Photo: Guanyin or Guan Yin is an East Asian bodhisattva associated with compassion as venerated by Mahayana Buddhists. She is commonly known as the "Goddess of Mercy" in English. The Chinese name Guanyin is short for Guanshiyin, meaning "[The One Who] Perceives the Sounds of the World".
"The mantra Om Mani Pädme Hum is easy to say yet quite powerful, because it contains the essence of the entire teaching. When you say the first syllable Om it is blessed to help you achieve perfection in the practice of generosity, Ma helps perfect the practice of pure ethics, and Ni helps achieve perfection in the practice of tolerance and patience. Pä, the fourth syllable, helps to achieve perfection of perseverance, Me helps achieve perfection in the practice of concentration, and the final sixth syllable Hum helps achieve perfection in the practice of wisdom.
"So in this way recitation of the mantra helps achieve perfection in the six practices from generosity to wisdom. The path of these six perfections is the path walked by all the Buddhas of the three times. What could then be more meaningful than to say the mantra and accomplish the six perfections?"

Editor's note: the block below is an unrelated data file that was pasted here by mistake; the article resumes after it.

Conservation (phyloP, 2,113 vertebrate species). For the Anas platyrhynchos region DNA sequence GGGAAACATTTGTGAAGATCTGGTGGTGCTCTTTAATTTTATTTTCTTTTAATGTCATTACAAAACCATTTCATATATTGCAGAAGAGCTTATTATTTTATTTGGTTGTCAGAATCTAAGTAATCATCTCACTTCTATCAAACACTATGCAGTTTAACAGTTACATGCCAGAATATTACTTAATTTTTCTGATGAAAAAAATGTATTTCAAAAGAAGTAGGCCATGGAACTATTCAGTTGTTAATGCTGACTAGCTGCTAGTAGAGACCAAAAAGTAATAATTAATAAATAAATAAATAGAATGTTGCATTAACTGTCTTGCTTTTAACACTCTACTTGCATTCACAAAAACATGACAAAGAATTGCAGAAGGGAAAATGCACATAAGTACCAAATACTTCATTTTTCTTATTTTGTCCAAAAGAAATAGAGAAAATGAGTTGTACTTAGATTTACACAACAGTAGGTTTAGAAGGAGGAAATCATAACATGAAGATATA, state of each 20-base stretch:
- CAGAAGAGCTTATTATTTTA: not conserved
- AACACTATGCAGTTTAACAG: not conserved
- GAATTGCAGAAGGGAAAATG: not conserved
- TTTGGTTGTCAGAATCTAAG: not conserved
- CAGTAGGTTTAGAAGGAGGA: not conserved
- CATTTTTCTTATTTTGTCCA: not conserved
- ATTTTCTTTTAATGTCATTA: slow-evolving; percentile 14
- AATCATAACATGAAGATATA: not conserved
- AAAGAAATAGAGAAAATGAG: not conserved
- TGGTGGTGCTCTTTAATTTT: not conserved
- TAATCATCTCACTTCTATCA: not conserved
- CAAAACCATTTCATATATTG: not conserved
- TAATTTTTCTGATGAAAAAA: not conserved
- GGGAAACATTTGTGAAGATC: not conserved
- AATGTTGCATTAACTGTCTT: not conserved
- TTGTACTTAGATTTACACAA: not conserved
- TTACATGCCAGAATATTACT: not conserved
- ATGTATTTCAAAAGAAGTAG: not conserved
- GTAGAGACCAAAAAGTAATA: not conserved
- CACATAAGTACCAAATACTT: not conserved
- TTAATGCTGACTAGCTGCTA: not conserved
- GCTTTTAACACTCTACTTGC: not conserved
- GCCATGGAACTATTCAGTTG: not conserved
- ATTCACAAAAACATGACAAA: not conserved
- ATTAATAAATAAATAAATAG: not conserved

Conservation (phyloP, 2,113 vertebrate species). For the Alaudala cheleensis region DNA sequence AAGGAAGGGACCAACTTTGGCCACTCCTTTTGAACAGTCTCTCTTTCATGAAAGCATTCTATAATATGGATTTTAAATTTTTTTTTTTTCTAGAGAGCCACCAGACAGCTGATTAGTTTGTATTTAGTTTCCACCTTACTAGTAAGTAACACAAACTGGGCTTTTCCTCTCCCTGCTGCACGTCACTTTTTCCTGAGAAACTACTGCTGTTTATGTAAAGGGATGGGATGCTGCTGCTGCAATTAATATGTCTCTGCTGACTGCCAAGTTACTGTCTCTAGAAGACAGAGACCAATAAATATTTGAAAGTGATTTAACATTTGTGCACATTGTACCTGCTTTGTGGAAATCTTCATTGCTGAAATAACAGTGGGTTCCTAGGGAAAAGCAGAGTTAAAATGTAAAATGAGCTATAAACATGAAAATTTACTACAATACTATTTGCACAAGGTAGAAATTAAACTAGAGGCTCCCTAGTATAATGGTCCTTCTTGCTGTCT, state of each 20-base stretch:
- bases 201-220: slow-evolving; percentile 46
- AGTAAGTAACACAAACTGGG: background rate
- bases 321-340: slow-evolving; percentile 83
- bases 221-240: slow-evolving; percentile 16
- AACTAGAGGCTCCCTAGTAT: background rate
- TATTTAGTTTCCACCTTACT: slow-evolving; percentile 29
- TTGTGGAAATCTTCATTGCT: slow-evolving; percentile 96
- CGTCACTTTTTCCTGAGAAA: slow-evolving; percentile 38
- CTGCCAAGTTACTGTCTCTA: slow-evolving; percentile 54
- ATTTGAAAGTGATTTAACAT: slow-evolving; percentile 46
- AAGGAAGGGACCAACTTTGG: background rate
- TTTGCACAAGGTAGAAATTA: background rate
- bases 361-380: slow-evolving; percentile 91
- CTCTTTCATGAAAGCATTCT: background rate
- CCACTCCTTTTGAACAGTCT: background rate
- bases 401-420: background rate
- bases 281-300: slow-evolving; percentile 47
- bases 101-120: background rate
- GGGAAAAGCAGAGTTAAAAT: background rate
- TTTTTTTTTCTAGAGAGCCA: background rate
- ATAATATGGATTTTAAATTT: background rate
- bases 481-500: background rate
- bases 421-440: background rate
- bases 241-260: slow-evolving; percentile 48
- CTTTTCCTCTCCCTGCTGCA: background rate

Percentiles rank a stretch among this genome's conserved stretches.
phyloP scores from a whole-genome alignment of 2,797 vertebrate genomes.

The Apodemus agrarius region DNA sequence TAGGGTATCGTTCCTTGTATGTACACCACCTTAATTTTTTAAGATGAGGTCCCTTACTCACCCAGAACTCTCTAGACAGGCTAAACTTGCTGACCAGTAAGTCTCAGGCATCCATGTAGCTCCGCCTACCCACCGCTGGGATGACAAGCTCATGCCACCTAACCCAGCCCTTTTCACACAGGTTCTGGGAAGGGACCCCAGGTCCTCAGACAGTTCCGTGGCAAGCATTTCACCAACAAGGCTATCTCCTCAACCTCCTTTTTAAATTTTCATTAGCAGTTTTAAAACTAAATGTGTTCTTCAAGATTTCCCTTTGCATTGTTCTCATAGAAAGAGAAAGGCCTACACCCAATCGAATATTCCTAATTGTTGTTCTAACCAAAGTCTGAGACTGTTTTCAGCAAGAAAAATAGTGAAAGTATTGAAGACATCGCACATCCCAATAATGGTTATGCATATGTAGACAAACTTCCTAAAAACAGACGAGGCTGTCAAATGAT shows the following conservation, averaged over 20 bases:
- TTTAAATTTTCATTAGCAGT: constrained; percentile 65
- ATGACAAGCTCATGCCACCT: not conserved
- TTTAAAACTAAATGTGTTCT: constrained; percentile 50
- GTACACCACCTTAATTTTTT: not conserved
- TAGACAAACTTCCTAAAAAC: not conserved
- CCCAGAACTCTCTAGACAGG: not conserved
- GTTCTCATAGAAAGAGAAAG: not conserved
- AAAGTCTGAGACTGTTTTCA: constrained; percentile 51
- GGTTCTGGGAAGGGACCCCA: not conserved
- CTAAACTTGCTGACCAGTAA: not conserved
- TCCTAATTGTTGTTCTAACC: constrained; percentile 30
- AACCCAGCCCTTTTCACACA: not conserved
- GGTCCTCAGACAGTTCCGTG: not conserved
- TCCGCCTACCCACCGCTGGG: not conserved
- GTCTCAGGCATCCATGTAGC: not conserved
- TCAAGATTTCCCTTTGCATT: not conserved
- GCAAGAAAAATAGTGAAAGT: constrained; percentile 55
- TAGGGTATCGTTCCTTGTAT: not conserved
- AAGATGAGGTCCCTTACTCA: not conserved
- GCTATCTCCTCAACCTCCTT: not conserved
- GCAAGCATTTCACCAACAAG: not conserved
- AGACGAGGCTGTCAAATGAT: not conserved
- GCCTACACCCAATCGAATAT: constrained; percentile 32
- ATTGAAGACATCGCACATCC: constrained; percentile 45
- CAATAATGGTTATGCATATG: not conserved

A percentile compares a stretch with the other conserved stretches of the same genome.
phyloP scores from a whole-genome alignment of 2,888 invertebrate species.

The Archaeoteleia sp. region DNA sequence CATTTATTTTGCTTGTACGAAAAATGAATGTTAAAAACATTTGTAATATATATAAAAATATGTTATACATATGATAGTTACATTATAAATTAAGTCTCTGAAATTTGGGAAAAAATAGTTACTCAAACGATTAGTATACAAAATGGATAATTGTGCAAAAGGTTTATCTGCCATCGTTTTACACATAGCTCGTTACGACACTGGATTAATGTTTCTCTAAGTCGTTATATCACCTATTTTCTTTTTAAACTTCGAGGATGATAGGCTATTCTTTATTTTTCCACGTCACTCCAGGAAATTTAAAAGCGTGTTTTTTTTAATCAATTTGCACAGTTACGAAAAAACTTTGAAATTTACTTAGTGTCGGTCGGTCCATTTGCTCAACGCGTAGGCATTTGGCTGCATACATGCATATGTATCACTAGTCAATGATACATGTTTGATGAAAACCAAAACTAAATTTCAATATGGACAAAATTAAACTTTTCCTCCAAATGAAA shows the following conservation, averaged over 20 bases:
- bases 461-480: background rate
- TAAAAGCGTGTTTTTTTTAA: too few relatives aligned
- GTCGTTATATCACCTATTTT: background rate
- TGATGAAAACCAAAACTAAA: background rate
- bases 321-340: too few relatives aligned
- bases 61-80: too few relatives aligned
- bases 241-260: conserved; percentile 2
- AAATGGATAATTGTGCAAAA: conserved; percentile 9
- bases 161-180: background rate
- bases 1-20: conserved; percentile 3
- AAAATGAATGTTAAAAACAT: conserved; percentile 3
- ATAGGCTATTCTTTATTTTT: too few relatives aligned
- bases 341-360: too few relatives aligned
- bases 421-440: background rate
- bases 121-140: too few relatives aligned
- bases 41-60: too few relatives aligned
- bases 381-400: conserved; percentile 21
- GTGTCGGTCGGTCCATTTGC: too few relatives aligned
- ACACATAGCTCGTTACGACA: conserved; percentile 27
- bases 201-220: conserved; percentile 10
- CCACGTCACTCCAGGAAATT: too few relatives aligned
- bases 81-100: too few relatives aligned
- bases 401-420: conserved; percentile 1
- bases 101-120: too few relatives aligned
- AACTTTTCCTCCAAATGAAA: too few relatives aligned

(Dilgo Khyentse Rinpoche)
Source and Recommended Reading:
'The Heart Treasure of the Enlightened Ones: The Practice of View, Meditation, and Action: A Discourse Virtuous in the Beginning, Middle, and End'
By Patrul Rinpoche (Author), Dilgo Khyentse Rinpoche (Author), The Padmakara Translation Group (Translator), The Dalai Lama (Foreword)
In this book, two great Tibetan Buddhist masters of the nineteenth and twentieth centuries challenge us to critically examine our materialistic preoccupations and think carefully about how we want to spend the rest of our lives. At the same time, they provide practical guidance in following the Buddhist path, starting from the most basic motivation and culminating in the direct experience of reality beyond the reach of conceptual mind.
The root text is a teaching in verse written in the nineteenth century by Patrul Rinpoche, one of the outstanding teachers of his day. In the accompanying commentary, Dilgo Khyentse Rinpoche (1910–1991)—lineage holder of the Nyingma school and one of the great expounders of the Dharma in Europe and North America—expands upon the text with his characteristic compassion and uncompromising thoroughness. Patrul Rinpoche's fresh and piercing verses combined with Khyentse Rinpoche's down-to-earth comments offer a concise yet complete examination of the Buddhist path.